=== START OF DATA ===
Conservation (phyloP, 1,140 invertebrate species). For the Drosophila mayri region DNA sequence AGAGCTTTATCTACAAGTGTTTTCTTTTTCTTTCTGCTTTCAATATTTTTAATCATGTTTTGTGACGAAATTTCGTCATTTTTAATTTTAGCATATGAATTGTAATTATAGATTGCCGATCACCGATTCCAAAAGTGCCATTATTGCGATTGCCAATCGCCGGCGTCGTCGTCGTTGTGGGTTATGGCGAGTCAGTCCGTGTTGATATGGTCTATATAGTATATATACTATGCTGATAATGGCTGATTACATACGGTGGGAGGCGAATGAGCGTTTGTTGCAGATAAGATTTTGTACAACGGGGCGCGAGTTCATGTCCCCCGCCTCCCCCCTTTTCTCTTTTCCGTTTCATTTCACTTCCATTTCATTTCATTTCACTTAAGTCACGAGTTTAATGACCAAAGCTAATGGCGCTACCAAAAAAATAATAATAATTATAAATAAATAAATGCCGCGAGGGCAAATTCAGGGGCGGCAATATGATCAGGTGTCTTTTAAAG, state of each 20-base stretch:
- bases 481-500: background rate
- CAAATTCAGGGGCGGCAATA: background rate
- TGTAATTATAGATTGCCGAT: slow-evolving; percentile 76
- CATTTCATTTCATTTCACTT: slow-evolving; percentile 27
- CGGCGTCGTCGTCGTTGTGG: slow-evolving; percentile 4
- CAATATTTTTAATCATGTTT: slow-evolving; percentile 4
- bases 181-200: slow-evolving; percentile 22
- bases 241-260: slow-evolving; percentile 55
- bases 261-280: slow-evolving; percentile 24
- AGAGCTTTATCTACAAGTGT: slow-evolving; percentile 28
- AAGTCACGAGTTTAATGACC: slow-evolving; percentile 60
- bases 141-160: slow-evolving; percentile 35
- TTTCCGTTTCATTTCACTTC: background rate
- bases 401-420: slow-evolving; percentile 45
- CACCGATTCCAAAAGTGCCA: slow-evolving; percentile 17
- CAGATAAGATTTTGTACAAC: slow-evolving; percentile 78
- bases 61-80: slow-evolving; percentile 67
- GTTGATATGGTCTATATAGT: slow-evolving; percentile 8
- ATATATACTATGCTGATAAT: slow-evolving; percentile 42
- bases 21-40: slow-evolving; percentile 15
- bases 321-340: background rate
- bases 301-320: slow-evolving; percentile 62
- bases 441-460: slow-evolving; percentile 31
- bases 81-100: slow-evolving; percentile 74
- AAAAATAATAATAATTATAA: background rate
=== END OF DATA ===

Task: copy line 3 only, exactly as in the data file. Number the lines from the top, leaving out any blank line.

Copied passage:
- CAAATTCAGGGGCGGCAATA: background rate